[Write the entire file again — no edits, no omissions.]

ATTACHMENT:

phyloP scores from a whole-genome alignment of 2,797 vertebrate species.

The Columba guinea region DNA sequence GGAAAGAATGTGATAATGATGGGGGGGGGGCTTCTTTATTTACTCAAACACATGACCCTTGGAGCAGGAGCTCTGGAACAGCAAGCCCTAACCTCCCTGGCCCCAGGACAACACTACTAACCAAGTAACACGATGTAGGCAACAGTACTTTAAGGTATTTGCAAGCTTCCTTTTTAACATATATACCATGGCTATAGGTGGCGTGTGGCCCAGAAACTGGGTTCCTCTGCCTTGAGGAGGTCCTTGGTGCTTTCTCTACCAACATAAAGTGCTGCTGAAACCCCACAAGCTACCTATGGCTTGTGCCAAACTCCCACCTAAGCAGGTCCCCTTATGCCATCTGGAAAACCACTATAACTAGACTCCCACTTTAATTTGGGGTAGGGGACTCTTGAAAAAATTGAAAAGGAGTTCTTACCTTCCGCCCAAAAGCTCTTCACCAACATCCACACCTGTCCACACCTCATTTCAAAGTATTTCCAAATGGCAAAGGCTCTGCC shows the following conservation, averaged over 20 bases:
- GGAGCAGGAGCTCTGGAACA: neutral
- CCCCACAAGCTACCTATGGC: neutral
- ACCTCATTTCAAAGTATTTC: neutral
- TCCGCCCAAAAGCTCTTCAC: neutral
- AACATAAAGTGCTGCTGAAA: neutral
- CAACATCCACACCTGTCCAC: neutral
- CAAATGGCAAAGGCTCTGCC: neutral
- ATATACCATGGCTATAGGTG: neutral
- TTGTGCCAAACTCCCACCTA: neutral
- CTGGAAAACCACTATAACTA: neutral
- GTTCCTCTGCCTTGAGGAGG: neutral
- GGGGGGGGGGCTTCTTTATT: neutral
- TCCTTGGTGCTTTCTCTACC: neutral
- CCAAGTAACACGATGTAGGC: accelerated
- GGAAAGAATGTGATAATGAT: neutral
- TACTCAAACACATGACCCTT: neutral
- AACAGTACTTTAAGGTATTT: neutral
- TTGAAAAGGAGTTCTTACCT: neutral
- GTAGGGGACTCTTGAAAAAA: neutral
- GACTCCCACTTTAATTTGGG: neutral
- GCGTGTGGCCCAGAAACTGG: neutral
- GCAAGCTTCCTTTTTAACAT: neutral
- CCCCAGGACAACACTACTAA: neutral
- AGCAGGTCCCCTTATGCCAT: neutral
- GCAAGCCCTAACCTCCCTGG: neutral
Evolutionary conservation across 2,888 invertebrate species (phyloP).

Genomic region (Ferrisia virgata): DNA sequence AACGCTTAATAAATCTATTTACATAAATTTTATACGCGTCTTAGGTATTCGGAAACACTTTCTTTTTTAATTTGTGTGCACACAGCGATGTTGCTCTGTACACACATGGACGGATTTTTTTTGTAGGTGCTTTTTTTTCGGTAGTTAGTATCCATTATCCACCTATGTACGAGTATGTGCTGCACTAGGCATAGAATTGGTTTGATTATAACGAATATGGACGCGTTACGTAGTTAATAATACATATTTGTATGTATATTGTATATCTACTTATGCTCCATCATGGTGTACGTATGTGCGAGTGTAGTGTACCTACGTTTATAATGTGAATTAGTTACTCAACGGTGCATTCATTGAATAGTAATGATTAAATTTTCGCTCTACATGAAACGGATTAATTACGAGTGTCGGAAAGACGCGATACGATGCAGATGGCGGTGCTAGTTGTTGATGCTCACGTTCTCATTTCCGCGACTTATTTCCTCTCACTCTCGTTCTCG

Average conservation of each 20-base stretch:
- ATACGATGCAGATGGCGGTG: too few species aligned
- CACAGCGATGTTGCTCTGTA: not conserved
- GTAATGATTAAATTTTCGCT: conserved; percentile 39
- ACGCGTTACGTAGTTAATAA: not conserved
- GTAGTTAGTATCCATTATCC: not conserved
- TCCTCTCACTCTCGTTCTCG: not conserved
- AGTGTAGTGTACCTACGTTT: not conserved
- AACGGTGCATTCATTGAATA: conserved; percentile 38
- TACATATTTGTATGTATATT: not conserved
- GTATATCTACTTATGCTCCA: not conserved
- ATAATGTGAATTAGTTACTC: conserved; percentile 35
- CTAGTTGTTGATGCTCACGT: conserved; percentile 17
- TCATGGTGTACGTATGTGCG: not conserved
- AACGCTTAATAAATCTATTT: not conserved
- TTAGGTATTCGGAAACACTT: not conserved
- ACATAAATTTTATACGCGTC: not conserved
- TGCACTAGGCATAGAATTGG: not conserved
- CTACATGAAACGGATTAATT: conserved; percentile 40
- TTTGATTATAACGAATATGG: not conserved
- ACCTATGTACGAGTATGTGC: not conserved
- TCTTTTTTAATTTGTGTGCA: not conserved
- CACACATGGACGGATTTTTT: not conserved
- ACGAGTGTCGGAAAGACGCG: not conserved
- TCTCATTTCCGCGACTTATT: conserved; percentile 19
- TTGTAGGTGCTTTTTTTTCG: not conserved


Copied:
phyloP scores from a whole-genome alignment of 2,797 vertebrate species.

The Columba guinea region DNA sequence GGAAAGAATGTGATAATGATGGGGGGGGGGCTTCTTTATTTACTCAAACACATGACCCTTGGAGCAGGAGCTCTGGAACAGCAAGCCCTAACCTCCCTGGCCCCAGGACAACACTACTAACCAAGTAACACGATGTAGGCAACAGTACTTTAAGGTATTTGCAAGCTTCCTTTTTAACATATATACCATGGCTATAGGTGGCGTGTGGCCCAGAAACTGGGTTCCTCTGCCTTGAGGAGGTCCTTGGTGCTTTCTCTACCAACATAAAGTGCTGCTGAAACCCCACAAGCTACCTATGGCTTGTGCCAAACTCCCACCTAAGCAGGTCCCCTTATGCCATCTGGAAAACCACTATAACTAGACTCCCACTTTAATTTGGGGTAGGGGACTCTTGAAAAAATTGAAAAGGAGTTCTTACCTTCCGCCCAAAAGCTCTTCACCAACATCCACACCTGTCCACACCTCATTTCAAAGTATTTCCAAATGGCAAAGGCTCTGCC shows the following conservation, averaged over 20 bases:
- GGAGCAGGAGCTCTGGAACA: neutral
- CCCCACAAGCTACCTATGGC: neutral
- ACCTCATTTCAAAGTATTTC: neutral
- TCCGCCCAAAAGCTCTTCAC: neutral
- AACATAAAGTGCTGCTGAAA: neutral
- CAACATCCACACCTGTCCAC: neutral
- CAAATGGCAAAGGCTCTGCC: neutral
- ATATACCATGGCTATAGGTG: neutral
- TTGTGCCAAACTCCCACCTA: neutral
- CTGGAAAACCACTATAACTA: neutral
- GTTCCTCTGCCTTGAGGAGG: neutral
- GGGGGGGGGGCTTCTTTATT: neutral
- TCCTTGGTGCTTTCTCTACC: neutral
- CCAAGTAACACGATGTAGGC: accelerated
- GGAAAGAATGTGATAATGAT: neutral
- TACTCAAACACATGACCCTT: neutral
- AACAGTACTTTAAGGTATTT: neutral
- TTGAAAAGGAGTTCTTACCT: neutral
- GTAGGGGACTCTTGAAAAAA: neutral
- GACTCCCACTTTAATTTGGG: neutral
- GCGTGTGGCCCAGAAACTGG: neutral
- GCAAGCTTCCTTTTTAACAT: neutral
- CCCCAGGACAACACTACTAA: neutral
- AGCAGGTCCCCTTATGCCAT: neutral
- GCAAGCCCTAACCTCCCTGG: neutral
Evolutionary conservation across 2,888 invertebrate species (phyloP).

Genomic region (Ferrisia virgata): DNA sequence AACGCTTAATAAATCTATTTACATAAATTTTATACGCGTCTTAGGTATTCGGAAACACTTTCTTTTTTAATTTGTGTGCACACAGCGATGTTGCTCTGTACACACATGGACGGATTTTTTTTGTAGGTGCTTTTTTTTCGGTAGTTAGTATCCATTATCCACCTATGTACGAGTATGTGCTGCACTAGGCATAGAATTGGTTTGATTATAACGAATATGGACGCGTTACGTAGTTAATAATACATATTTGTATGTATATTGTATATCTACTTATGCTCCATCATGGTGTACGTATGTGCGAGTGTAGTGTACCTACGTTTATAATGTGAATTAGTTACTCAACGGTGCATTCATTGAATAGTAATGATTAAATTTTCGCTCTACATGAAACGGATTAATTACGAGTGTCGGAAAGACGCGATACGATGCAGATGGCGGTGCTAGTTGTTGATGCTCACGTTCTCATTTCCGCGACTTATTTCCTCTCACTCTCGTTCTCG

Average conservation of each 20-base stretch:
- ATACGATGCAGATGGCGGTG: too few species aligned
- CACAGCGATGTTGCTCTGTA: not conserved
- GTAATGATTAAATTTTCGCT: conserved; percentile 39
- ACGCGTTACGTAGTTAATAA: not conserved
- GTAGTTAGTATCCATTATCC: not conserved
- TCCTCTCACTCTCGTTCTCG: not conserved
- AGTGTAGTGTACCTACGTTT: not conserved
- AACGGTGCATTCATTGAATA: conserved; percentile 38
- TACATATTTGTATGTATATT: not conserved
- GTATATCTACTTATGCTCCA: not conserved
- ATAATGTGAATTAGTTACTC: conserved; percentile 35
- CTAGTTGTTGATGCTCACGT: conserved; percentile 17
- TCATGGTGTACGTATGTGCG: not conserved
- AACGCTTAATAAATCTATTT: not conserved
- TTAGGTATTCGGAAACACTT: not conserved
- ACATAAATTTTATACGCGTC: not conserved
- TGCACTAGGCATAGAATTGG: not conserved
- CTACATGAAACGGATTAATT: conserved; percentile 40
- TTTGATTATAACGAATATGG: not conserved
- ACCTATGTACGAGTATGTGC: not conserved
- TCTTTTTTAATTTGTGTGCA: not conserved
- CACACATGGACGGATTTTTT: not conserved
- ACGAGTGTCGGAAAGACGCG: not conserved
- TCTCATTTCCGCGACTTATT: conserved; percentile 19
- TTGTAGGTGCTTTTTTTTCG: not conserved